146 F3d 63 D'Andrea v. Rafla-Demetrious L

146 F.3d 63

Mark A. D'ANDREA, Plaintiff-Appellant,
Sameer RAFLA-DEMETRIOUS and Methodist Hospital of Brooklyn,
American Board of Radiology and Kenneth L. Krabbenhoft, in
his capacity as Secretary and Executive Director
of the American Board of Radiology, Defendants.

Docket No. 97-9416.

United States Court of Appeals,
Second Circuit.

Argued April 27, 1998.
Decided May 27, 1998.

Steven Horowitz, New York, New York, for Plaintiff-Appellant.

Lee S. Siegel, Aaronson, Rappaport, Feinstein & Deutsch, New York, New York, for Defendants-Appellees.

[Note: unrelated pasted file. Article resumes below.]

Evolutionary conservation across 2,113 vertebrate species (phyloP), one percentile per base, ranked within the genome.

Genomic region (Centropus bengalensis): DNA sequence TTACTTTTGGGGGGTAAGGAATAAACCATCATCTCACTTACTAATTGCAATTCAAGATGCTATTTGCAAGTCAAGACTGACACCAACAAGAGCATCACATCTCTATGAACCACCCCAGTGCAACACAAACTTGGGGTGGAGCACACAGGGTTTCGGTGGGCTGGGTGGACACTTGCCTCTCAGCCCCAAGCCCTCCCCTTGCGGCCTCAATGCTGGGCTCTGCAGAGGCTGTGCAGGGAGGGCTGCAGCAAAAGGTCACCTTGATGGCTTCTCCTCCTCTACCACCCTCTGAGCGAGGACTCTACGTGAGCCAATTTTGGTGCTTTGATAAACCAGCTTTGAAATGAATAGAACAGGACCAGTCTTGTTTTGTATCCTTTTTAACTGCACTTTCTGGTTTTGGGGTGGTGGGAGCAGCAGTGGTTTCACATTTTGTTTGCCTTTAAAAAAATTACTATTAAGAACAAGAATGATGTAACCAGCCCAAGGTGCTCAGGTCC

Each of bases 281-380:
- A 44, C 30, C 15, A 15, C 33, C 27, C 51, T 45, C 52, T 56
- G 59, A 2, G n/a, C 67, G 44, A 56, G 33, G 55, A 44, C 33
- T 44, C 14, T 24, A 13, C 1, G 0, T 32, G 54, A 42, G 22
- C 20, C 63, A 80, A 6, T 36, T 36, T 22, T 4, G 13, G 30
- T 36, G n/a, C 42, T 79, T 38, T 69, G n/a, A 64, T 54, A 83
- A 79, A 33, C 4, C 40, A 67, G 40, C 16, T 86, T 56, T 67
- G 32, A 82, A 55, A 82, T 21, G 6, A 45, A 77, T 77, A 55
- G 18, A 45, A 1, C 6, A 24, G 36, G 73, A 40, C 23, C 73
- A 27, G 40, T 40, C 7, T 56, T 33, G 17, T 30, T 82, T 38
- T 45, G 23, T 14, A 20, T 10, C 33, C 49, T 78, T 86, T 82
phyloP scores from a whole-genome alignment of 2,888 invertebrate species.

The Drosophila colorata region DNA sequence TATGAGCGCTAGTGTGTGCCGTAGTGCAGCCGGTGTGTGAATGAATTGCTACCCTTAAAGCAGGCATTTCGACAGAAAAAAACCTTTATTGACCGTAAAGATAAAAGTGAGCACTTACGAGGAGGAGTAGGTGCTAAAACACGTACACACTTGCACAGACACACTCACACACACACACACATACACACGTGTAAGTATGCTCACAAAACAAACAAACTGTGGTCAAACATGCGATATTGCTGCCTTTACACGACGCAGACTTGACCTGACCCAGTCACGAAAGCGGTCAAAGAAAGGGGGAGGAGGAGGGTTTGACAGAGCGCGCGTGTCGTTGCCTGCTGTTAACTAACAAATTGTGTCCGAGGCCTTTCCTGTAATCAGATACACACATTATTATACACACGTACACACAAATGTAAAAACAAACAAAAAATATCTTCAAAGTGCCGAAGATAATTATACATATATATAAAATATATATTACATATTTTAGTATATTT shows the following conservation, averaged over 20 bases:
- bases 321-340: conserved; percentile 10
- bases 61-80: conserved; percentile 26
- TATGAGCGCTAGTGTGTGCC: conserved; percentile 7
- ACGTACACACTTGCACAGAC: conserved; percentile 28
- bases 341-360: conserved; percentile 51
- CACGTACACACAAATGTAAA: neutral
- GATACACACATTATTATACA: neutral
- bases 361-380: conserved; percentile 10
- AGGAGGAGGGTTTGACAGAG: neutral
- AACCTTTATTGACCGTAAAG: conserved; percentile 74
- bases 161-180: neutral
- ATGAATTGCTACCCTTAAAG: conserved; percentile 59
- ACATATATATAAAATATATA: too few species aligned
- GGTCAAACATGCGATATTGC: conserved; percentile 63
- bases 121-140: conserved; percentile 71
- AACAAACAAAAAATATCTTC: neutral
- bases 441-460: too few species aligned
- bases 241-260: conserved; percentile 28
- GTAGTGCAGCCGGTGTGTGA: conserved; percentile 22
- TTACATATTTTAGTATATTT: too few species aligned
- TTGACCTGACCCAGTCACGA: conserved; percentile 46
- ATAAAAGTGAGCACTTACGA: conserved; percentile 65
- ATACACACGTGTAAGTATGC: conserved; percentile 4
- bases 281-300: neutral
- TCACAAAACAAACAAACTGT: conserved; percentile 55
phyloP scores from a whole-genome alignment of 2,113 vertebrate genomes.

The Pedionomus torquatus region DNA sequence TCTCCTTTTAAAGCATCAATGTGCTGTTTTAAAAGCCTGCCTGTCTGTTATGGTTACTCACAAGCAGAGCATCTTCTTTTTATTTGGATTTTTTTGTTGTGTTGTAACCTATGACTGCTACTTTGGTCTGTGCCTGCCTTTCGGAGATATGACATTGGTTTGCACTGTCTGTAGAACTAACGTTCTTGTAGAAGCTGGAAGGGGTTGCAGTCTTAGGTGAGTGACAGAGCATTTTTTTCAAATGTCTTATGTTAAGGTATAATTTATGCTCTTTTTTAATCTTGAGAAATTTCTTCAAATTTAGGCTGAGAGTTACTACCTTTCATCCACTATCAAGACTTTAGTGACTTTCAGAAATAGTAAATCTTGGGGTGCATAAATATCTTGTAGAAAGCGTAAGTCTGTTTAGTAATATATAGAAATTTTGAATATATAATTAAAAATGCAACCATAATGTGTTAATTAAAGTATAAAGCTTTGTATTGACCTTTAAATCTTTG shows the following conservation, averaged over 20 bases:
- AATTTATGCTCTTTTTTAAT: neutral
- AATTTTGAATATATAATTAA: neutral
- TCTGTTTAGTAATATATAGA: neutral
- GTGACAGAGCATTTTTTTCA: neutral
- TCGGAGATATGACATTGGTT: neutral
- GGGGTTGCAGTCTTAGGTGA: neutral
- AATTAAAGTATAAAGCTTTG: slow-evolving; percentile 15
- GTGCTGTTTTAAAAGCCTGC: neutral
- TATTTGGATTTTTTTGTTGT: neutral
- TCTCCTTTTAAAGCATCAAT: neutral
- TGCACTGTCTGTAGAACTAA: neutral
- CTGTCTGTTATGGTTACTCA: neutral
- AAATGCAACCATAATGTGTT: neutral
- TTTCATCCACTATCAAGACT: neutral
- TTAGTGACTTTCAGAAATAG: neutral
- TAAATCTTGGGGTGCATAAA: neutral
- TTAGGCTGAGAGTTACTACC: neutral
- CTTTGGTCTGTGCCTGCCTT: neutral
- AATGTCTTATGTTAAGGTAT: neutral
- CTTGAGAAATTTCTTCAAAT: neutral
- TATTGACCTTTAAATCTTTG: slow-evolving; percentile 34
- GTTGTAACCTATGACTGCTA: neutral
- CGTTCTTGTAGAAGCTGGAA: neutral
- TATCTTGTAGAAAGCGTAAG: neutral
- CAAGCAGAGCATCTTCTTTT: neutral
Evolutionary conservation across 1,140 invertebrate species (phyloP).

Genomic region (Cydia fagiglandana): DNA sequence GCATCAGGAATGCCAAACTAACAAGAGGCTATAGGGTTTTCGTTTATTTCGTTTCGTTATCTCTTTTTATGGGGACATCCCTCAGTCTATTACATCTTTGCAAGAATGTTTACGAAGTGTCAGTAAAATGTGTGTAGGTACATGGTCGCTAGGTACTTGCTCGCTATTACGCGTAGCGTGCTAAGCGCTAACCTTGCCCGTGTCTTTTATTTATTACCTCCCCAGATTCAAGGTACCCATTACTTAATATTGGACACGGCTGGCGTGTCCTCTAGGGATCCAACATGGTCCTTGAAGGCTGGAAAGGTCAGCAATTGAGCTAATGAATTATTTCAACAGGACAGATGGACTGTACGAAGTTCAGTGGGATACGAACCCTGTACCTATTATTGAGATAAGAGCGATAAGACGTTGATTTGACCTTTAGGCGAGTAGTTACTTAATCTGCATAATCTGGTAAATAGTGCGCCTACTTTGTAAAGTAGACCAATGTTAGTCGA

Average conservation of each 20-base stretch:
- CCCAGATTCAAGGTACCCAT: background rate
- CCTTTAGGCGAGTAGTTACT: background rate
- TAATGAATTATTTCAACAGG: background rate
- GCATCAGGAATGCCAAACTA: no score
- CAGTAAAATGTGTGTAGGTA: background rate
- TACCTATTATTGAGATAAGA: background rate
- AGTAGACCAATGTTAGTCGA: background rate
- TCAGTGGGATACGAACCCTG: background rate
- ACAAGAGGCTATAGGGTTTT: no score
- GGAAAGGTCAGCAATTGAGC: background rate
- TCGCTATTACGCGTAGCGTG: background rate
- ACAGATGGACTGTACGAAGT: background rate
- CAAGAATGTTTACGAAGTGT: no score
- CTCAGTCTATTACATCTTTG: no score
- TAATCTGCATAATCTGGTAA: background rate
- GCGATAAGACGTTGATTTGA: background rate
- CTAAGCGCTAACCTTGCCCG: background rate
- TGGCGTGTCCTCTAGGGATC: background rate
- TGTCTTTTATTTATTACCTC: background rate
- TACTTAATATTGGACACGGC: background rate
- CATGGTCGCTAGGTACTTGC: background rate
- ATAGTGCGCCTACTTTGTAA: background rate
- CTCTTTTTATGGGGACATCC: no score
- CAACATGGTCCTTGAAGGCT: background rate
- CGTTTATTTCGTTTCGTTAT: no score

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Plaintiff-appellant Mark A. D'Andrea, a former medical resident in the Radiation Oncology Department of the Methodist Hospital of Brooklyn ("Methodist"), appeals from the orders and judgment of the United States District Court for the Eastern District of New York (John Gleeson, Judge ) granting defendants summary judgment on D'Andrea's claims under New York common law for breach of contract, tortious interference with contractual relations, tortious interference with prospective economic gain, and prima facie tort, and granting defendants judgment as a matter of law on D'Andrea's invasion of privacy claim. Plaintiff appeals the district court's rulings insofar as they dismissed his claims for breach of contract, tortious interference with contractual relations, and invasion of privacy. We now affirm, substantially for the reasons stated by the district court. See D'Andrea v. Rafla-Demetrious, 3 F.Supp.2d 239 (E.D.N.Y.1996) (breach of contract and tortious interference with contractual relations claims); D'Andrea v. Rafla-Demetrious, 972 F.Supp. 154 (E.D.N.Y.1997) (invasion of privacy claim).